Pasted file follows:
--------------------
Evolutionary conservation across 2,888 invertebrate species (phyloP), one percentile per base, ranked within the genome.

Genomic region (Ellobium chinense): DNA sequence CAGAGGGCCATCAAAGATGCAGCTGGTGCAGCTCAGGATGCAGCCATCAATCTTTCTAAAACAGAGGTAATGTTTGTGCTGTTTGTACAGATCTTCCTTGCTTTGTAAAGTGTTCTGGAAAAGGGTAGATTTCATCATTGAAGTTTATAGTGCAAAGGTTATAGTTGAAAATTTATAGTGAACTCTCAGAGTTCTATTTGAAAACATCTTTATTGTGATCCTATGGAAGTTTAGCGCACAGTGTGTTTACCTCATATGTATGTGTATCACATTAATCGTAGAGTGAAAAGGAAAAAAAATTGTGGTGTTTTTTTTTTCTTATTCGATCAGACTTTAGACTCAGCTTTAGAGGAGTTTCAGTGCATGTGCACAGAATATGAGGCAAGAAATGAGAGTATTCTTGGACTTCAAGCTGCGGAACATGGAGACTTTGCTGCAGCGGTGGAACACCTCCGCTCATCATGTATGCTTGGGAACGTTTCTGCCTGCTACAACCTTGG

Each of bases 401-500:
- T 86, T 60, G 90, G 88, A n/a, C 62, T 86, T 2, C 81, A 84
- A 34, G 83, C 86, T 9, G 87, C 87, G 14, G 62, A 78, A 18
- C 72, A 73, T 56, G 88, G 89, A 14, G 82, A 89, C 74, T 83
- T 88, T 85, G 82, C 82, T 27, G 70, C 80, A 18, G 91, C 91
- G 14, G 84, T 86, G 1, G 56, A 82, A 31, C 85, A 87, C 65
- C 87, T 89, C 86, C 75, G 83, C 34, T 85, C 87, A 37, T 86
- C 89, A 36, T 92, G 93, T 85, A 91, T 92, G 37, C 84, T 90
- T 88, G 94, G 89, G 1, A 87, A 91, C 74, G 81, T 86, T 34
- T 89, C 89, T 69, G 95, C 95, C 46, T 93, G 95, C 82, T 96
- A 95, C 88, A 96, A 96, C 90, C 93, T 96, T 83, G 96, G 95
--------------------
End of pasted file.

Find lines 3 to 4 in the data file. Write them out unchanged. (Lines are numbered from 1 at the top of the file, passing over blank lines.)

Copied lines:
Each of bases 401-500:
- T 86, T 60, G 90, G 88, A n/a, C 62, T 86, T 2, C 81, A 84